One of the first steps in the process of filing for bankruptcy is the bankruptcy means test.
Conducting this test is an essential part of the process to determine who qualifies for bankruptcy and who does not. For those that are unfamiliar, there may be some confusion surrounding the means test.
Although it is a crucial step in a major process, the test itself is actually quite straightforward. Here is a brief explanation of the means test, how it works, and what it means to pass or fail.
The bankruptcy means test is not a written test filled with questions that the applicant must get correct.
Rather, it is an assessment of the applicant’s income used to determine whether or not that individual qualifies for bankruptcy.
The test takes into account all personal sources of income to assess the individual’s financial situation.
This test is only for individuals with personal consumer debts. The processes for corporate bankruptcy are different from personal bankruptcy. An individual filing for bankruptcy in America can qualify for one of two options: Chapter 7 or Chapter 13.
The first step in the process is to gather as much recent income documentation as possible. The means test only covers the last 6 months of income. However, exceptions can be made for recent or expected changes in income such as new unemployment status.
This phase of the test determines the applicant’s income level. If your income is below the state’s mean income level for their household size, you qualify for Chapter 7 bankruptcy. Bankruptcy means test calculators are available online, but the calculation is fairly straightforward.
It is simply a calculation of personal income compared to the state’s average income for similarly sized households.
Chapter 7 bankruptcy is likely the first process that comes to mind when most people think of the term “bankruptcy.”
Under this Chapter, many of the debtor’s non-essential assets are liquidated to help pay off their creditors. Most people pass at this initial stage. But, for those who fail, the process does not immediately end, and there are additional steps to take.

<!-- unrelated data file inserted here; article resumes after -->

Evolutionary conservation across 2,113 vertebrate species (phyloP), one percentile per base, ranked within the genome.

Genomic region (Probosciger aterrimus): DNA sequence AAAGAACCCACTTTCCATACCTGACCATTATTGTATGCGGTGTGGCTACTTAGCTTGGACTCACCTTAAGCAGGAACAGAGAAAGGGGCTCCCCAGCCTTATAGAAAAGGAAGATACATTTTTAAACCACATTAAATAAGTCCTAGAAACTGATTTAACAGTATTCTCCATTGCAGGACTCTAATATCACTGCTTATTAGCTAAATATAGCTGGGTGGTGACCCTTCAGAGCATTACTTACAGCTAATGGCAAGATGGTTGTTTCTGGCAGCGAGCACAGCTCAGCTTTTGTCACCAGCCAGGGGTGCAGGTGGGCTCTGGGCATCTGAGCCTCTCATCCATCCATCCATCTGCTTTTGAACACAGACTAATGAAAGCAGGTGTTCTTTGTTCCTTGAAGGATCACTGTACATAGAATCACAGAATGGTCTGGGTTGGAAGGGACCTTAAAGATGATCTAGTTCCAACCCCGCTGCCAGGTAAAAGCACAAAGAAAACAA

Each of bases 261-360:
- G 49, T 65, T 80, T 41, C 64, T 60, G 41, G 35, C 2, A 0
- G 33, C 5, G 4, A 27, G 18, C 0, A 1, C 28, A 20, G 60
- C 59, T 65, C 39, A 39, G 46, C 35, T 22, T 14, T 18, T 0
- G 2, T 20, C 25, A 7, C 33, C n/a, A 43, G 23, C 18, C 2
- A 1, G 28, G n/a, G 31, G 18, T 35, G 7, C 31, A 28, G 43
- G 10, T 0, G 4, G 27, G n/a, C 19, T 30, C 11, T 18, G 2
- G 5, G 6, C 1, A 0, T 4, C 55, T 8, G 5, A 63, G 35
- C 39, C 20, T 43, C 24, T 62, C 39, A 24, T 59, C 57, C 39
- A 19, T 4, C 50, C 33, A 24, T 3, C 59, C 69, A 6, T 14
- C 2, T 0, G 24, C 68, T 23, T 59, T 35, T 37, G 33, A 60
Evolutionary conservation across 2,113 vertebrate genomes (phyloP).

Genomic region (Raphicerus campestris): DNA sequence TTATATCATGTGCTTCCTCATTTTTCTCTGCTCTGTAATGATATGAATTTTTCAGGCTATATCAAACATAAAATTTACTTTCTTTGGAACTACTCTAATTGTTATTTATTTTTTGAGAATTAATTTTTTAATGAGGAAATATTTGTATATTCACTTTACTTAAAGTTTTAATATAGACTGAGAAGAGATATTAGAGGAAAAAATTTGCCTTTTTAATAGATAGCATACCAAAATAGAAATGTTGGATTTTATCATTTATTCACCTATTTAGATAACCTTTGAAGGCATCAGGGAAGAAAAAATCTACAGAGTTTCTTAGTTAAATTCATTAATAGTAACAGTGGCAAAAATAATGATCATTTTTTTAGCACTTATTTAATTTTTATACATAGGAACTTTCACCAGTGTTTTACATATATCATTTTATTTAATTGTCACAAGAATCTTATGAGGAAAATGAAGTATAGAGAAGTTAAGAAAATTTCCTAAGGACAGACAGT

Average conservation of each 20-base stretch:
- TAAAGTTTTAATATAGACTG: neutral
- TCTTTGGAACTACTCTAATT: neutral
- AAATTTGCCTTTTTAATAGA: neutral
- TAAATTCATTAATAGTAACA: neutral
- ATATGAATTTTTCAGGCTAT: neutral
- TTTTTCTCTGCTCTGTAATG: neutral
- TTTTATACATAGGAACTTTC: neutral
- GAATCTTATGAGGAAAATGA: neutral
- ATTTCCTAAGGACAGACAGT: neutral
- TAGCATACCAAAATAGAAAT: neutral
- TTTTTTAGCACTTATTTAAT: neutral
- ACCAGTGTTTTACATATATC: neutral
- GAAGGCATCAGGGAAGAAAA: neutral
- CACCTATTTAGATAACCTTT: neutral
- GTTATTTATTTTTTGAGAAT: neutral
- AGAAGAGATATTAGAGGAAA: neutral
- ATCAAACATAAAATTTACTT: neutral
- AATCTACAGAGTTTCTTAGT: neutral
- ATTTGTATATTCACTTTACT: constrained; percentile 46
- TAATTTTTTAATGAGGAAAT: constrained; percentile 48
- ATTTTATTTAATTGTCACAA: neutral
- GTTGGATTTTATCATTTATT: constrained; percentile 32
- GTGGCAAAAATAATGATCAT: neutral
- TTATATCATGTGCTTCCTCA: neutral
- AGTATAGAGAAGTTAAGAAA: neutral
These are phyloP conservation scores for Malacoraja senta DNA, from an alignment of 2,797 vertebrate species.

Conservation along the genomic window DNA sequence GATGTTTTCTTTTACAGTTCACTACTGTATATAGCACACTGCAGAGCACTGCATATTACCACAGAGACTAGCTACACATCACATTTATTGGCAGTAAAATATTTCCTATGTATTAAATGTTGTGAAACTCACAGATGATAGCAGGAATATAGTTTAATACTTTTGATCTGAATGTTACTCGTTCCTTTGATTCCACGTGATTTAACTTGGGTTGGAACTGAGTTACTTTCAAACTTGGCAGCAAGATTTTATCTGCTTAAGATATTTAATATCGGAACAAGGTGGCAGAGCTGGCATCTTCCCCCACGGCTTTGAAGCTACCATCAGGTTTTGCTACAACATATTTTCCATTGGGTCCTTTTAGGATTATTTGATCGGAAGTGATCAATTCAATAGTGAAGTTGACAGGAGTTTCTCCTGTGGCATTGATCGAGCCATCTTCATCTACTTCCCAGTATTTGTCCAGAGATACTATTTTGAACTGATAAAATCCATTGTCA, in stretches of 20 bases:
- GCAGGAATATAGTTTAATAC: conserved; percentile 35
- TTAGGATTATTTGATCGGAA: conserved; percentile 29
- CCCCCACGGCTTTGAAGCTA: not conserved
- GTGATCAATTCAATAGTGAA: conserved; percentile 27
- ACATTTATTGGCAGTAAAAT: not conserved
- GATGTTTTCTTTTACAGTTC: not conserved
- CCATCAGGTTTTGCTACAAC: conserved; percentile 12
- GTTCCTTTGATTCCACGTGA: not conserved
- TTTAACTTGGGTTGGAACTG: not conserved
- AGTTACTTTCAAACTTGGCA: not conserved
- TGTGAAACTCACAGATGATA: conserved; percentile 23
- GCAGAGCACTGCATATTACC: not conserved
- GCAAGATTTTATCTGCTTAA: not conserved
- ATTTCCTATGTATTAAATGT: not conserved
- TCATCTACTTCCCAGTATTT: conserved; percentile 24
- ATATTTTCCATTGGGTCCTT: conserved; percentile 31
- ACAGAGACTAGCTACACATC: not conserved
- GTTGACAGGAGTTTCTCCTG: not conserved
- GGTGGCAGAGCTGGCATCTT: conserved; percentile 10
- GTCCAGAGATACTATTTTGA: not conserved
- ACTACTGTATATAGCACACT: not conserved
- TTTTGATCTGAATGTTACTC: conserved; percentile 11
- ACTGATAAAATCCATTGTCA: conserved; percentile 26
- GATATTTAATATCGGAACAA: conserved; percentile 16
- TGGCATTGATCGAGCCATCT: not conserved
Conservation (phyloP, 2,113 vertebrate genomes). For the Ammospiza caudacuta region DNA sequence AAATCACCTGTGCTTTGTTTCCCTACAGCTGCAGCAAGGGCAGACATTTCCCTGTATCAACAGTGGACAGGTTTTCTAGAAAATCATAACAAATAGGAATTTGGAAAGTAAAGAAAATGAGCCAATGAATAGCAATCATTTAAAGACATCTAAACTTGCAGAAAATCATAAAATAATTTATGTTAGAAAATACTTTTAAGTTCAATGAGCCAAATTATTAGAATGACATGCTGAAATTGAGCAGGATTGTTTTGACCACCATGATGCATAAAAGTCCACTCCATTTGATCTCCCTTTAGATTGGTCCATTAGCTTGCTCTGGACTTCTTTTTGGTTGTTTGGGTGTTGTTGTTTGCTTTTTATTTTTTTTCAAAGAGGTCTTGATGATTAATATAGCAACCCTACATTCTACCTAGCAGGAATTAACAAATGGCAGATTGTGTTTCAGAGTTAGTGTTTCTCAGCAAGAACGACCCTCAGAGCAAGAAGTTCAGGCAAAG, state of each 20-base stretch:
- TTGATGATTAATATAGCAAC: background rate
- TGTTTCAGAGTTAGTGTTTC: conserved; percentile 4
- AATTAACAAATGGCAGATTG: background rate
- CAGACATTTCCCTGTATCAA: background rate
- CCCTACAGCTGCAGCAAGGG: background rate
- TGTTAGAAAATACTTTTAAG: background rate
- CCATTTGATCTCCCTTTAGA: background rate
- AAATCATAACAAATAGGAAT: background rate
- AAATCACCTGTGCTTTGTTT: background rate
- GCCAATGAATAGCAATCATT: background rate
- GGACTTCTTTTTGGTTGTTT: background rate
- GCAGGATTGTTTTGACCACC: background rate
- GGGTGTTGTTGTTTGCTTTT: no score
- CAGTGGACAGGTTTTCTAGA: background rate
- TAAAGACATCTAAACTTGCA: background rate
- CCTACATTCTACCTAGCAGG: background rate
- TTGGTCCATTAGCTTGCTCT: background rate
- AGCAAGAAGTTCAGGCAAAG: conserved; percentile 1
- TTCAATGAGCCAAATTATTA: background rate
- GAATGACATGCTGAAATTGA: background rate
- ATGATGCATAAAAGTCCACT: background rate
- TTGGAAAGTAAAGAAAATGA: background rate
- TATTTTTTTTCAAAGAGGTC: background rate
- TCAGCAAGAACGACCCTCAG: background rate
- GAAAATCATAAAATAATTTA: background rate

“Failing” the first stage of the means test does not close the door on qualifying for bankruptcy.
Both Chapter 7 and Chapter 13 are still options, even if your income is above the state average. Stage two of the Chapter 7 bankruptcy means test involves documenting expenses rather than income.
Under the test, certain essential payments are “allowable expenses.” These include things like rent and food. Any income left over after calculating allowable expenses is deemed “disposable income.”
If your disposable income is insufficient to pay your debts, you may qualify for Chapter 7 after all. If this is the case, you can then begin the process of filing for Chapter 7. So, if you have too much income, you may fail the test.
Failing the means test still does not mean there is no path to declaring bankruptcy. If you fail to qualify for Chapter 7, Chapter 13 is still an option. Chapter 13 differs in that you do not liquidate assets to pay off creditors.
Rather, the debtor is given a strict, adjusted financial plan to pay off their creditors in installations. Any disposable income, as determined by the means test, is used to determine the figures of the adjusted financial plan.
Many debtors choose Chapter 13 over Chapter 7 because it protects from the loss of assets. However, failing does not mean that Chapter 7 is permanently off-limits. The test only covers the most recent six-month period. So, applicants are free to retake the test after six months have passed.
Anyone considering taking the means test or filing for bankruptcy should seek out an attorney before taking any action. An experienced bankruptcy lawyer can help ensure a stable financial future for you and your family.
If you are considering filing for bankruptcy, a crucial first step is to hire a bankruptcy lawyer. With an attorney on your side, your future financial security will be in much safer hands.
Discuss your options with one of our bankruptcy lawyers today! To discuss with an experienced attorney, call us at 801-285-0980.
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More importantly, we understand that each case we receive is unique and each client has different needs and goals. We will discuss these signs with you and decide the best route to take.
We strive to help our clients rebuild their lives and take steps toward a better financial future through filing.
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